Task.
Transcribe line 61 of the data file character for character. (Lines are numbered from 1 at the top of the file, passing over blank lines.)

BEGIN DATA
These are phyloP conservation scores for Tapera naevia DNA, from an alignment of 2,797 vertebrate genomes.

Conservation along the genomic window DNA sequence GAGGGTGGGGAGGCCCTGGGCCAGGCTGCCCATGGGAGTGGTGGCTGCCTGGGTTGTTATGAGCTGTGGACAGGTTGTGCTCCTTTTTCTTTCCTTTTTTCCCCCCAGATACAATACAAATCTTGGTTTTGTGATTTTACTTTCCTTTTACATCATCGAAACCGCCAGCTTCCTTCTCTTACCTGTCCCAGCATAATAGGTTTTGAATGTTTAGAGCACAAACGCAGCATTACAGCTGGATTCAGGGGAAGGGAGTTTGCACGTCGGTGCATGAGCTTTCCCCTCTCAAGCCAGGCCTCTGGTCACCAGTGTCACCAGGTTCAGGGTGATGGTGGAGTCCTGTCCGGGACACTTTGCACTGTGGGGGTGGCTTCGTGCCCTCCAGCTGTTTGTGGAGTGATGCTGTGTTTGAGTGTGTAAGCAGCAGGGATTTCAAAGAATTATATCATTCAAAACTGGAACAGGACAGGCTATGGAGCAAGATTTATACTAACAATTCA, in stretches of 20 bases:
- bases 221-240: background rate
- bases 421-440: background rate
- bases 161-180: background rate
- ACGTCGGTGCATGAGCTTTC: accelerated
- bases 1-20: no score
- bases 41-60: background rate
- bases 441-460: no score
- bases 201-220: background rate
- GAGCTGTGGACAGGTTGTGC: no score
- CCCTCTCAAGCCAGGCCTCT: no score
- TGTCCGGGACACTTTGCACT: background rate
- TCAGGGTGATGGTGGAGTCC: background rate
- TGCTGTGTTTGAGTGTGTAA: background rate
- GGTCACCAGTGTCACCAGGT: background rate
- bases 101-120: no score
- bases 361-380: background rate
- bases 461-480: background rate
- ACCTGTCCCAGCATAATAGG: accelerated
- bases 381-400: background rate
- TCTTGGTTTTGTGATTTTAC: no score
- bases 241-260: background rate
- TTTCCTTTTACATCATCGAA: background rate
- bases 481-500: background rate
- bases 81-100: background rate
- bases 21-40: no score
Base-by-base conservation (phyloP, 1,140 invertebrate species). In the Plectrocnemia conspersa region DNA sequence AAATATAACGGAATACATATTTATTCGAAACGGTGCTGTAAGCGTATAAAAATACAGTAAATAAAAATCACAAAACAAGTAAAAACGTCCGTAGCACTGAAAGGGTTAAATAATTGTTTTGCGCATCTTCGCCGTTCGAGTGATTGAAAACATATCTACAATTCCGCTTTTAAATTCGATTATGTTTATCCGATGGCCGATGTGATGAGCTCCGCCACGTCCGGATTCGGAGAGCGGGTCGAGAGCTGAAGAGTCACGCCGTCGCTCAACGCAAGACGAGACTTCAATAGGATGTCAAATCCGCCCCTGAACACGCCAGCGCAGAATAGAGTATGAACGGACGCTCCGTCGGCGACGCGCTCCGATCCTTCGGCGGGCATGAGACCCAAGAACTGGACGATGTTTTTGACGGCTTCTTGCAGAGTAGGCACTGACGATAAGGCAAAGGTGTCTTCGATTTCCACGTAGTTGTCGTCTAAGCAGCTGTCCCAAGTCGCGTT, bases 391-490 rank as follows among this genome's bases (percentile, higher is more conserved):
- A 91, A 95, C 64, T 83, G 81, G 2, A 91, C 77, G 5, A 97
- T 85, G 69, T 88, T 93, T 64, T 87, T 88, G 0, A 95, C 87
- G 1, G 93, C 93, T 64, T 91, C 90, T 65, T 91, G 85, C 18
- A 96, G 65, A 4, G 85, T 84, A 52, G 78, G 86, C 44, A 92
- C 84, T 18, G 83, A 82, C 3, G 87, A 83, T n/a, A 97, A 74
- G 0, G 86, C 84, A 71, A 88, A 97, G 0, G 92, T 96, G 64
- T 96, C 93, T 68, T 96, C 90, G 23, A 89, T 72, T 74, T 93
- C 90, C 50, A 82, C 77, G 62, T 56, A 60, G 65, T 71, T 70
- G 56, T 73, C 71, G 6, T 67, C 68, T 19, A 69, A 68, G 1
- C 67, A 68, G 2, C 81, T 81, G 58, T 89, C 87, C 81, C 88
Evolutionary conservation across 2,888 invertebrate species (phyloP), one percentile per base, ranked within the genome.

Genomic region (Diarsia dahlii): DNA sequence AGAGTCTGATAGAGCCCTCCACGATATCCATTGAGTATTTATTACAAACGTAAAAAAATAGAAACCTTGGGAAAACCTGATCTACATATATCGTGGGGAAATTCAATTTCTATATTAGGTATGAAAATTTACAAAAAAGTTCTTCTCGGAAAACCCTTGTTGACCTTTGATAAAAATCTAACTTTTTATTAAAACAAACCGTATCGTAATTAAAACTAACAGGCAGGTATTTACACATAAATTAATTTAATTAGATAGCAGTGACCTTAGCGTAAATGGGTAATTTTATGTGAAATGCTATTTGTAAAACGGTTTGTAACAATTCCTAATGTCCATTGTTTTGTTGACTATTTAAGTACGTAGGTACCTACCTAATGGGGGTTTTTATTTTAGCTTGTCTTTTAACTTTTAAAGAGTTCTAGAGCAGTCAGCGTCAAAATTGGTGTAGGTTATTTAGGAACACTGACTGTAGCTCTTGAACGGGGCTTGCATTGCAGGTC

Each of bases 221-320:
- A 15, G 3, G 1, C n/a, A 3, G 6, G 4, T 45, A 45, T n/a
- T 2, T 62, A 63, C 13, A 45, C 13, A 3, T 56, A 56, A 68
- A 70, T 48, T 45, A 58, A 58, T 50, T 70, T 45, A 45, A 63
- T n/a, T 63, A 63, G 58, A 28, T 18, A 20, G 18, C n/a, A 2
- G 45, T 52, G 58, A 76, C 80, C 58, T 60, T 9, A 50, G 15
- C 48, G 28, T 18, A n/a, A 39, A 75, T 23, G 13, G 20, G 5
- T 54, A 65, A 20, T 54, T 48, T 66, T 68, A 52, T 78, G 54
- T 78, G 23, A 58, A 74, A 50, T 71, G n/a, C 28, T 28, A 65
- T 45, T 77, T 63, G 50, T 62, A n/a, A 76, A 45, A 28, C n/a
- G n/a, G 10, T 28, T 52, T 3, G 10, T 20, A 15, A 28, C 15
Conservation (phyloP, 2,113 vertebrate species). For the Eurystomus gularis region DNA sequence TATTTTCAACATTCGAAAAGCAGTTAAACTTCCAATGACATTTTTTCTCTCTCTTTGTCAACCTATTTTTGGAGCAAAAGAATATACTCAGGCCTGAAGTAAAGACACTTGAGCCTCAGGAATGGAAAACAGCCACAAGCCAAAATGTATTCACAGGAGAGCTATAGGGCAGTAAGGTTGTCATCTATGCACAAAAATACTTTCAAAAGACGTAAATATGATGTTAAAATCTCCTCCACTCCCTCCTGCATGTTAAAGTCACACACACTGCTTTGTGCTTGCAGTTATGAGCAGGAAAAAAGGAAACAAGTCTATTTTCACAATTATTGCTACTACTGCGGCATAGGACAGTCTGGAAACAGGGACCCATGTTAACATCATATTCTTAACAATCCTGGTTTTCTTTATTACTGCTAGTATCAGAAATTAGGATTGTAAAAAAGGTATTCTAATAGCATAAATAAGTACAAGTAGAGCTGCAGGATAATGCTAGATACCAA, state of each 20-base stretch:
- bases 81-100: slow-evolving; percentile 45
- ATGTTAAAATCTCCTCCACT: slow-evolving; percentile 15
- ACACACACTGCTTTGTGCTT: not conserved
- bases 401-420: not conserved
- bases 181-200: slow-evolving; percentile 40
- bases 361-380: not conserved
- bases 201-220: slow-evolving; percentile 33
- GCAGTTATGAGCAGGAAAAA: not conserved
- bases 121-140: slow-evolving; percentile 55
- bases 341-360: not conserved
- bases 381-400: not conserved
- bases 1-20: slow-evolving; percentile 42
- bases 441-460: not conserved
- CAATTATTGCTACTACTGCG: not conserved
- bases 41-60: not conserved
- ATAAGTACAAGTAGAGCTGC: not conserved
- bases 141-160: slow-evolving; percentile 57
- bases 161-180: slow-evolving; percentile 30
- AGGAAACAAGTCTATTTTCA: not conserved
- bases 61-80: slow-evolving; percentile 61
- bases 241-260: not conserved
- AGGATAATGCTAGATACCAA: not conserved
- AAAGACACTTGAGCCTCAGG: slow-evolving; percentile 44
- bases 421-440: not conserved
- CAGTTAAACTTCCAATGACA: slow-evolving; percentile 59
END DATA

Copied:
- bases 121-140: slow-evolving; percentile 55